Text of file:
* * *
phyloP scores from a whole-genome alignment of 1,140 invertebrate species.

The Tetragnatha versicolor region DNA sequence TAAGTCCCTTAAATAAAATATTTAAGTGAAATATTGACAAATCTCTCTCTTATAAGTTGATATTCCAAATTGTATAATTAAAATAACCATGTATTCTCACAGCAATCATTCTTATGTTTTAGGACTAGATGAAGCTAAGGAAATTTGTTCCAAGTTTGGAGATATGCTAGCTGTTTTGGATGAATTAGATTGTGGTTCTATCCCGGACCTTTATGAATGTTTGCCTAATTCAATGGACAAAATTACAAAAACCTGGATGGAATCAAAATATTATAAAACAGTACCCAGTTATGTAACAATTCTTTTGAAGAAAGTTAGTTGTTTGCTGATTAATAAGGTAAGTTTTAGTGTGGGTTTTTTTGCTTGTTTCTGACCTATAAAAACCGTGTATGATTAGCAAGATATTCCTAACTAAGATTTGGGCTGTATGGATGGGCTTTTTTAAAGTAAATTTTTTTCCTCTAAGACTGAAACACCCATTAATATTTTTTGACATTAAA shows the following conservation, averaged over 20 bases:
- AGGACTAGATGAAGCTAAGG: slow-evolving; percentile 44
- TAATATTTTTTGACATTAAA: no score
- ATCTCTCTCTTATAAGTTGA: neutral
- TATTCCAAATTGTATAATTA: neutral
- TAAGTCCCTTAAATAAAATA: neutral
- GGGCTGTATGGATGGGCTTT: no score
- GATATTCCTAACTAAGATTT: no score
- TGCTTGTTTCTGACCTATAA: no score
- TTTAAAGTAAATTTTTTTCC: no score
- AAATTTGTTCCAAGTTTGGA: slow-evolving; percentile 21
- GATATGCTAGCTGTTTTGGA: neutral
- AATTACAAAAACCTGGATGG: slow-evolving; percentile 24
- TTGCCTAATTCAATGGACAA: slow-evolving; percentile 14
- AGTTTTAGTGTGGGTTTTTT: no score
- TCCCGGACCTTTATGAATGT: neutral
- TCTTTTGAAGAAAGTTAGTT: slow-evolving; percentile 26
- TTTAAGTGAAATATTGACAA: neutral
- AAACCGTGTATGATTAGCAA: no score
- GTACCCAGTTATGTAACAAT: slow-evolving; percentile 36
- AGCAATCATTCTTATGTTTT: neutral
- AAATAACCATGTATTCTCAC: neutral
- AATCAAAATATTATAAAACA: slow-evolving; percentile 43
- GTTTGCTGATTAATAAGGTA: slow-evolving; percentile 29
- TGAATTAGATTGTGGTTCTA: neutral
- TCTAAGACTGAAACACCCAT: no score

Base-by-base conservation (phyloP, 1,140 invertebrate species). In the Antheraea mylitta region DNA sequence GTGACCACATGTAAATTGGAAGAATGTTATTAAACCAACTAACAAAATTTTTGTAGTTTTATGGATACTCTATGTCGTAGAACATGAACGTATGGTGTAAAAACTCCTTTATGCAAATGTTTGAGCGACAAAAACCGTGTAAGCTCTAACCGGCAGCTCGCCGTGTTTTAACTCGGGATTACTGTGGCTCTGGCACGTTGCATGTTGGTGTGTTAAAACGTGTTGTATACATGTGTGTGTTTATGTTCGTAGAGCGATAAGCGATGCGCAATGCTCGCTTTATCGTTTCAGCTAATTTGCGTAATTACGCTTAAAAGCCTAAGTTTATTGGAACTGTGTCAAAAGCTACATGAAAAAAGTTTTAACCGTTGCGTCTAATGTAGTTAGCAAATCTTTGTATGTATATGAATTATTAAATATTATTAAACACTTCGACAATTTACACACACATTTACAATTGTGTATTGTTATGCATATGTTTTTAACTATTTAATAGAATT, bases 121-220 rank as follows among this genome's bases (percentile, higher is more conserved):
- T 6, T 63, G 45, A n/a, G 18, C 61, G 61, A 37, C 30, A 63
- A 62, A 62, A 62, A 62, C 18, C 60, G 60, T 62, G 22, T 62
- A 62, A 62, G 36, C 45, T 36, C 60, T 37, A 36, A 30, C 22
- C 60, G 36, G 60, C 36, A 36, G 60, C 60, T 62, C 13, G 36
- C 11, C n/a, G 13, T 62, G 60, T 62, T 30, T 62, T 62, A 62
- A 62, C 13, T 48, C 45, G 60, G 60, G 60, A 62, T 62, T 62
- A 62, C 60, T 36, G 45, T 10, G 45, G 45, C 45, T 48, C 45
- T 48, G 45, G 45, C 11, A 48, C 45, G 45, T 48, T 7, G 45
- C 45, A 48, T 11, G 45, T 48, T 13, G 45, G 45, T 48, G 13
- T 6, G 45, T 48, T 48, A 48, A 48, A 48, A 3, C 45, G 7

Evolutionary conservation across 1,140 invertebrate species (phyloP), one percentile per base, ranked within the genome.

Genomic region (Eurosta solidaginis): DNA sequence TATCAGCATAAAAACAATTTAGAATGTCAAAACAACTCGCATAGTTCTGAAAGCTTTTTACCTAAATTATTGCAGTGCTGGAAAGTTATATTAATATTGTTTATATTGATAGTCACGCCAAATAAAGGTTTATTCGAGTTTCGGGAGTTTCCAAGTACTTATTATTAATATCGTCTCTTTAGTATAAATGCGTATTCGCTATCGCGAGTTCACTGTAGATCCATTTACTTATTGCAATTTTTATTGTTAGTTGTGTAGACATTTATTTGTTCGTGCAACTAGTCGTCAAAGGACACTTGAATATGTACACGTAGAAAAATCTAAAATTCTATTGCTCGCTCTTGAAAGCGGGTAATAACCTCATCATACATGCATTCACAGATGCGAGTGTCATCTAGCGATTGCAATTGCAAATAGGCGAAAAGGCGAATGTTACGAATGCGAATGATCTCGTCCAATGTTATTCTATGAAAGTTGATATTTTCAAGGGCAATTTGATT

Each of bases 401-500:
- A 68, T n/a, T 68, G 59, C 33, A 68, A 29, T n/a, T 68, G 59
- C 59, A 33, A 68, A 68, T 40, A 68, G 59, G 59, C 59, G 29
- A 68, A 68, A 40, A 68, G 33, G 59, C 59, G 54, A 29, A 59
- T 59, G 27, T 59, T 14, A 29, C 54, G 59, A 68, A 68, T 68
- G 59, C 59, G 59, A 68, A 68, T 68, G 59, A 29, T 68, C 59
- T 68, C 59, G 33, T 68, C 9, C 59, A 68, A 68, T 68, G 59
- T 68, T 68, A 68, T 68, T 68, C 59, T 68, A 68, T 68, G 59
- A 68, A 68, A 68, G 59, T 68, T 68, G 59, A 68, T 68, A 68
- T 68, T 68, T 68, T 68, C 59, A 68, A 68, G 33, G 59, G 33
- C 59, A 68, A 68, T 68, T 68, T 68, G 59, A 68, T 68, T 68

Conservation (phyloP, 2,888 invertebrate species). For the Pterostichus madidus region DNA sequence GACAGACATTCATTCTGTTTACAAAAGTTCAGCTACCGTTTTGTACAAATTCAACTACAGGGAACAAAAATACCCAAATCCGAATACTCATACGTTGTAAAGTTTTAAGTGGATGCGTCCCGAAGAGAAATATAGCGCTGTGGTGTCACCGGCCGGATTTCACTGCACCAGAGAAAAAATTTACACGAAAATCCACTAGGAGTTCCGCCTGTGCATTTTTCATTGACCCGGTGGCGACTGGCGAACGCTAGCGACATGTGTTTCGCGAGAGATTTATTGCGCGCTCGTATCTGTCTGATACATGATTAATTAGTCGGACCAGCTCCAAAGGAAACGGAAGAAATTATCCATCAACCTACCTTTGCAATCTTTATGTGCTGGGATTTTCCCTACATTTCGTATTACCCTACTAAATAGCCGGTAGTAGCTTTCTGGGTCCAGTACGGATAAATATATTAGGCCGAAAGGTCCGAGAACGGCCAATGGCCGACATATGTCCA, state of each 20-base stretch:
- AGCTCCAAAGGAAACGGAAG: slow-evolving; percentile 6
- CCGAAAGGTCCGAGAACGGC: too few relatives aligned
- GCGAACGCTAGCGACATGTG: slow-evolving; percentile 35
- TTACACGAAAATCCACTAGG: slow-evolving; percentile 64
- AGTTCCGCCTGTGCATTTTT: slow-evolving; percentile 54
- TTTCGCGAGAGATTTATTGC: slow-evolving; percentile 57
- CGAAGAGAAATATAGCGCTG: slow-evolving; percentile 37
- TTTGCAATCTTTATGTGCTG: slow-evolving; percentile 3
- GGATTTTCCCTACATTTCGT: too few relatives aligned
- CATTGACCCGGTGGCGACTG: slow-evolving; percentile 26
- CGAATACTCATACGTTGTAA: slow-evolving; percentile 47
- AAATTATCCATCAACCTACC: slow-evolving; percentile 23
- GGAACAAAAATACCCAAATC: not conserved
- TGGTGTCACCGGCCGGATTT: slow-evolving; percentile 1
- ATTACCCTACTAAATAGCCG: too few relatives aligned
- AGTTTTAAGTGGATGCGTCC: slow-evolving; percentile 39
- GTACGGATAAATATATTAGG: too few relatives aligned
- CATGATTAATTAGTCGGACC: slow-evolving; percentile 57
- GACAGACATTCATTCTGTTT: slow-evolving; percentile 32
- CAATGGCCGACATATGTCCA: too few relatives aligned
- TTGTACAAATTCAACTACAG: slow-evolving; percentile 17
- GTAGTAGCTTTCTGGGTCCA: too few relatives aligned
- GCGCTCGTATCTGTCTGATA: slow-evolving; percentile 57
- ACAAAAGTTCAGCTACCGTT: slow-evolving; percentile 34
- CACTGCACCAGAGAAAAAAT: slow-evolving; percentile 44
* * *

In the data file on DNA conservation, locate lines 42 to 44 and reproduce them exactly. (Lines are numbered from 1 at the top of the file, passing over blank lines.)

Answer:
- A 68, T n/a, T 68, G 59, C 33, A 68, A 29, T n/a, T 68, G 59
- C 59, A 33, A 68, A 68, T 40, A 68, G 59, G 59, C 59, G 29
- A 68, A 68, A 40, A 68, G 33, G 59, C 59, G 54, A 29, A 59